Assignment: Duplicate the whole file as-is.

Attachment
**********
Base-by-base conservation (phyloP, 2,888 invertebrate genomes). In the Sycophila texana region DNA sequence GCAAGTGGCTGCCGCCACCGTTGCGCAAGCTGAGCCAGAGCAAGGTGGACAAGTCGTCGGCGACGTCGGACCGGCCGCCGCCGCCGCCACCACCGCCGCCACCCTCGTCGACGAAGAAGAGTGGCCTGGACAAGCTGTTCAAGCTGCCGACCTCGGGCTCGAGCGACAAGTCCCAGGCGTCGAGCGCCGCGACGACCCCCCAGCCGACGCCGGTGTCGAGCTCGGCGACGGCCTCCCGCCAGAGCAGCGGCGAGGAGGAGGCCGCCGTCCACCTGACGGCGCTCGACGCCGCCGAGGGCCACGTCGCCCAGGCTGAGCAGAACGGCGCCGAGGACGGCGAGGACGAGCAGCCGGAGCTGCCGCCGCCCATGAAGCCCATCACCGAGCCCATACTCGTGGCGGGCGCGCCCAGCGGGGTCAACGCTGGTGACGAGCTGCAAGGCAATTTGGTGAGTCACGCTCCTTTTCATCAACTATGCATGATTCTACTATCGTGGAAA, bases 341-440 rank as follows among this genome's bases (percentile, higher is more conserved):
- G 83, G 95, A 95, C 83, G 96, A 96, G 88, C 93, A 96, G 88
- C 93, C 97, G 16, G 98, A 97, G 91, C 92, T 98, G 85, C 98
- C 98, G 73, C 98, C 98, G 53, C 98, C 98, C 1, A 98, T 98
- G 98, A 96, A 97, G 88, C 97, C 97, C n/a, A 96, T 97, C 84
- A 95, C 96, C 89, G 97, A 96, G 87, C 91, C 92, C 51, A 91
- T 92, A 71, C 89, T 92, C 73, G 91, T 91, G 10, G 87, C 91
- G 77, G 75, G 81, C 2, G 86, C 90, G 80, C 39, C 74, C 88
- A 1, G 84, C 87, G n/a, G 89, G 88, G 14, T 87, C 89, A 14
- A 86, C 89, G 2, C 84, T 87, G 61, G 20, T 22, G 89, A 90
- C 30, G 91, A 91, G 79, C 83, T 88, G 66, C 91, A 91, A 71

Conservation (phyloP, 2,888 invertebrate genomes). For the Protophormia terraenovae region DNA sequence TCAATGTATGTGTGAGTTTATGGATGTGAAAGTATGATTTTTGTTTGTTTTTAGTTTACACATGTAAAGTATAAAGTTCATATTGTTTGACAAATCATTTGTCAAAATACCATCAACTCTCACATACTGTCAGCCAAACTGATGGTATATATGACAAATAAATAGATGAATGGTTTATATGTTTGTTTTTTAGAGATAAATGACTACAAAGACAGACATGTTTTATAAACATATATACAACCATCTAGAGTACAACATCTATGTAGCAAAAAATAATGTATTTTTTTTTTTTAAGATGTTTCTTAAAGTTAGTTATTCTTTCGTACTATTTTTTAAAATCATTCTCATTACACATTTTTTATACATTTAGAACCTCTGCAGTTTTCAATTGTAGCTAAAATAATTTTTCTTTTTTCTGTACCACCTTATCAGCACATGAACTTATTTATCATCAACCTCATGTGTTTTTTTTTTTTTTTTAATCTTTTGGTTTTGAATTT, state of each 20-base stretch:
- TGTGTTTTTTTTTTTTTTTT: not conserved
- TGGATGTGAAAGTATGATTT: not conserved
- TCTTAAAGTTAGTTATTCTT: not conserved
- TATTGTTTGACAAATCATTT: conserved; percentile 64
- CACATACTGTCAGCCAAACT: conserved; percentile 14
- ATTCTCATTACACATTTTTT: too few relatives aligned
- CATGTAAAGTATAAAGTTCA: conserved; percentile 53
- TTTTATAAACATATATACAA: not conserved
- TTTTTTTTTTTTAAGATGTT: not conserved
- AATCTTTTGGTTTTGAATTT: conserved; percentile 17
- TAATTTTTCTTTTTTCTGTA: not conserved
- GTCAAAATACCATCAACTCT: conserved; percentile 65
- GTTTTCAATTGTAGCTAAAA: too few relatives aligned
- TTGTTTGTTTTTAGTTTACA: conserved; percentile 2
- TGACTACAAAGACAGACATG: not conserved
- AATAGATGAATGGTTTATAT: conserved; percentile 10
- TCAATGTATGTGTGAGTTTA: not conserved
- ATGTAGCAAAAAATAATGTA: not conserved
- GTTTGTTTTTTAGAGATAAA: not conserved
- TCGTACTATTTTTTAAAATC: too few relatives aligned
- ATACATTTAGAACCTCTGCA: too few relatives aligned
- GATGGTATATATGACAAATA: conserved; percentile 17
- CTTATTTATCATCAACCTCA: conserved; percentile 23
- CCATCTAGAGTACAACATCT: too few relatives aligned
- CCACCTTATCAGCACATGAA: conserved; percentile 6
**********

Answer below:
Base-by-base conservation (phyloP, 2,888 invertebrate genomes). In the Sycophila texana region DNA sequence GCAAGTGGCTGCCGCCACCGTTGCGCAAGCTGAGCCAGAGCAAGGTGGACAAGTCGTCGGCGACGTCGGACCGGCCGCCGCCGCCGCCACCACCGCCGCCACCCTCGTCGACGAAGAAGAGTGGCCTGGACAAGCTGTTCAAGCTGCCGACCTCGGGCTCGAGCGACAAGTCCCAGGCGTCGAGCGCCGCGACGACCCCCCAGCCGACGCCGGTGTCGAGCTCGGCGACGGCCTCCCGCCAGAGCAGCGGCGAGGAGGAGGCCGCCGTCCACCTGACGGCGCTCGACGCCGCCGAGGGCCACGTCGCCCAGGCTGAGCAGAACGGCGCCGAGGACGGCGAGGACGAGCAGCCGGAGCTGCCGCCGCCCATGAAGCCCATCACCGAGCCCATACTCGTGGCGGGCGCGCCCAGCGGGGTCAACGCTGGTGACGAGCTGCAAGGCAATTTGGTGAGTCACGCTCCTTTTCATCAACTATGCATGATTCTACTATCGTGGAAA, bases 341-440 rank as follows among this genome's bases (percentile, higher is more conserved):
- G 83, G 95, A 95, C 83, G 96, A 96, G 88, C 93, A 96, G 88
- C 93, C 97, G 16, G 98, A 97, G 91, C 92, T 98, G 85, C 98
- C 98, G 73, C 98, C 98, G 53, C 98, C 98, C 1, A 98, T 98
- G 98, A 96, A 97, G 88, C 97, C 97, C n/a, A 96, T 97, C 84
- A 95, C 96, C 89, G 97, A 96, G 87, C 91, C 92, C 51, A 91
- T 92, A 71, C 89, T 92, C 73, G 91, T 91, G 10, G 87, C 91
- G 77, G 75, G 81, C 2, G 86, C 90, G 80, C 39, C 74, C 88
- A 1, G 84, C 87, G n/a, G 89, G 88, G 14, T 87, C 89, A 14
- A 86, C 89, G 2, C 84, T 87, G 61, G 20, T 22, G 89, A 90
- C 30, G 91, A 91, G 79, C 83, T 88, G 66, C 91, A 91, A 71

Conservation (phyloP, 2,888 invertebrate genomes). For the Protophormia terraenovae region DNA sequence TCAATGTATGTGTGAGTTTATGGATGTGAAAGTATGATTTTTGTTTGTTTTTAGTTTACACATGTAAAGTATAAAGTTCATATTGTTTGACAAATCATTTGTCAAAATACCATCAACTCTCACATACTGTCAGCCAAACTGATGGTATATATGACAAATAAATAGATGAATGGTTTATATGTTTGTTTTTTAGAGATAAATGACTACAAAGACAGACATGTTTTATAAACATATATACAACCATCTAGAGTACAACATCTATGTAGCAAAAAATAATGTATTTTTTTTTTTTAAGATGTTTCTTAAAGTTAGTTATTCTTTCGTACTATTTTTTAAAATCATTCTCATTACACATTTTTTATACATTTAGAACCTCTGCAGTTTTCAATTGTAGCTAAAATAATTTTTCTTTTTTCTGTACCACCTTATCAGCACATGAACTTATTTATCATCAACCTCATGTGTTTTTTTTTTTTTTTTAATCTTTTGGTTTTGAATTT, state of each 20-base stretch:
- TGTGTTTTTTTTTTTTTTTT: not conserved
- TGGATGTGAAAGTATGATTT: not conserved
- TCTTAAAGTTAGTTATTCTT: not conserved
- TATTGTTTGACAAATCATTT: conserved; percentile 64
- CACATACTGTCAGCCAAACT: conserved; percentile 14
- ATTCTCATTACACATTTTTT: too few relatives aligned
- CATGTAAAGTATAAAGTTCA: conserved; percentile 53
- TTTTATAAACATATATACAA: not conserved
- TTTTTTTTTTTTAAGATGTT: not conserved
- AATCTTTTGGTTTTGAATTT: conserved; percentile 17
- TAATTTTTCTTTTTTCTGTA: not conserved
- GTCAAAATACCATCAACTCT: conserved; percentile 65
- GTTTTCAATTGTAGCTAAAA: too few relatives aligned
- TTGTTTGTTTTTAGTTTACA: conserved; percentile 2
- TGACTACAAAGACAGACATG: not conserved
- AATAGATGAATGGTTTATAT: conserved; percentile 10
- TCAATGTATGTGTGAGTTTA: not conserved
- ATGTAGCAAAAAATAATGTA: not conserved
- GTTTGTTTTTTAGAGATAAA: not conserved
- TCGTACTATTTTTTAAAATC: too few relatives aligned
- ATACATTTAGAACCTCTGCA: too few relatives aligned
- GATGGTATATATGACAAATA: conserved; percentile 17
- CTTATTTATCATCAACCTCA: conserved; percentile 23
- CCATCTAGAGTACAACATCT: too few relatives aligned
- CCACCTTATCAGCACATGAA: conserved; percentile 6